When I was trying to come up with July’s Stadium of the Month feature, I wanted food to be the focus as there are some stadiums (specifically ballparks) that have quality food options worthy of dining out for. I racked my brain for a little while and shame on me for temporarily forgetting my first minor-league ballpark that has stood above the next 43 stadium visits I have made. It is Frontier Field in my hometown of Rochester, NY! The community-owned Red Wings play in a facility that has highlighted food since its opening in1996. The food menu is much more than just 872 varieties of weirdly topped hot dogs like all other minor-league ballparks now offer (faking both quality and quantity). Rochester instead offers a selection that can take a visitor a good month of games to sample everything and it starts by staying local. City delicacies include the traditional Zweigles white hot dog (think of a more porkier version) and the garbage plate (may not sound appetizing but it is, make sure to eat with bread). Both can be found at Frontier and while the plate is not truly from Nick Tahou’s, it is close. More local favorites are abound throughout the park as Red Osier offers great Prime Rib sandwiches, Salvatore’s contributes their excellent Pizza and Chicken French or Chicken Parm can be found from Calabria Italian Restaurant. “I could go on forever baby” (thank you Angels with Filthy Souls), but I’ll just throw out a few more items worth trying: The Mac and Cheese, the Flowering Onion, the Crepes and the Chili. To top it all off, there is even a beer unique to the ballpark. Rohrbach’s, a craft brewery in Rochester, features four beers at their stand including “Red Wing Ale”, an excellent beer red ale specifically made for the team. If that’s not enough, traditional Genesee Beer can be found at the park as well (emmmm…Cream Ale).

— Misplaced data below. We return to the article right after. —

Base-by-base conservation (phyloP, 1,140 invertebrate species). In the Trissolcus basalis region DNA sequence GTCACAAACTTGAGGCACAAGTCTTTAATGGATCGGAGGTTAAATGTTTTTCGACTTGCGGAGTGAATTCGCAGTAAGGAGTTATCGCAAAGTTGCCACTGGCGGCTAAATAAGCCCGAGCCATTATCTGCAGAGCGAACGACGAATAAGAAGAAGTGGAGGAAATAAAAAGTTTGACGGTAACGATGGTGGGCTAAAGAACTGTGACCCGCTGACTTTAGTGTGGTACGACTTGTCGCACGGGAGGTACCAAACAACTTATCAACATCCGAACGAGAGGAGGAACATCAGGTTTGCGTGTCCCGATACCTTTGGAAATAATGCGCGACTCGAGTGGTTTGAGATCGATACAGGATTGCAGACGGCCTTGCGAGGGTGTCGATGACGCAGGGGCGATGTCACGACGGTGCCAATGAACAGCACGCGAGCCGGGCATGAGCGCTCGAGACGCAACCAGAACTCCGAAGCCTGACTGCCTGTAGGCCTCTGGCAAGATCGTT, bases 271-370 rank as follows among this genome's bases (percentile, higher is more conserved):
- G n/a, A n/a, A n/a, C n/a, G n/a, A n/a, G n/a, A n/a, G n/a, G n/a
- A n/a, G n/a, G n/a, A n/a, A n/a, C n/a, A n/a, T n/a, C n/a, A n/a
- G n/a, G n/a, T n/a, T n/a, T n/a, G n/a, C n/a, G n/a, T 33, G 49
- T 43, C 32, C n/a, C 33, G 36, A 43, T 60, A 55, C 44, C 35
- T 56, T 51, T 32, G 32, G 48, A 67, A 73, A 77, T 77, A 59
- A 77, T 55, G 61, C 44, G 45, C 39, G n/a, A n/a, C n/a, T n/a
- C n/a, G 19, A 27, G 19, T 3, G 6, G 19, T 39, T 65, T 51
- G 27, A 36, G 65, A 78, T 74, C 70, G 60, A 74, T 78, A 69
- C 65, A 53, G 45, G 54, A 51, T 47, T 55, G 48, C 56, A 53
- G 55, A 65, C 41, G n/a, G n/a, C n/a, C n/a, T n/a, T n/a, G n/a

Frontier still has a special place in my heart as those first smells of the concourse take me back to my childhood and all of the Red Wings and Rhinos games that I attended. Little did I know that over 15 years and 43 ballparks later, it stands above all in the food category. The park itself is decent with the downtown location offering a nice backdrop for games, including the Kodak building towering over the third base side. While I’ve never been fond of the generic seating bowl that seems to fan out from the field too much, the atmosphere for a ball game is very pleasant. Front-office management is top notch (led by Dan Mason) and the in-game stylings on the traditional organ by Fred Costello is much appreciated.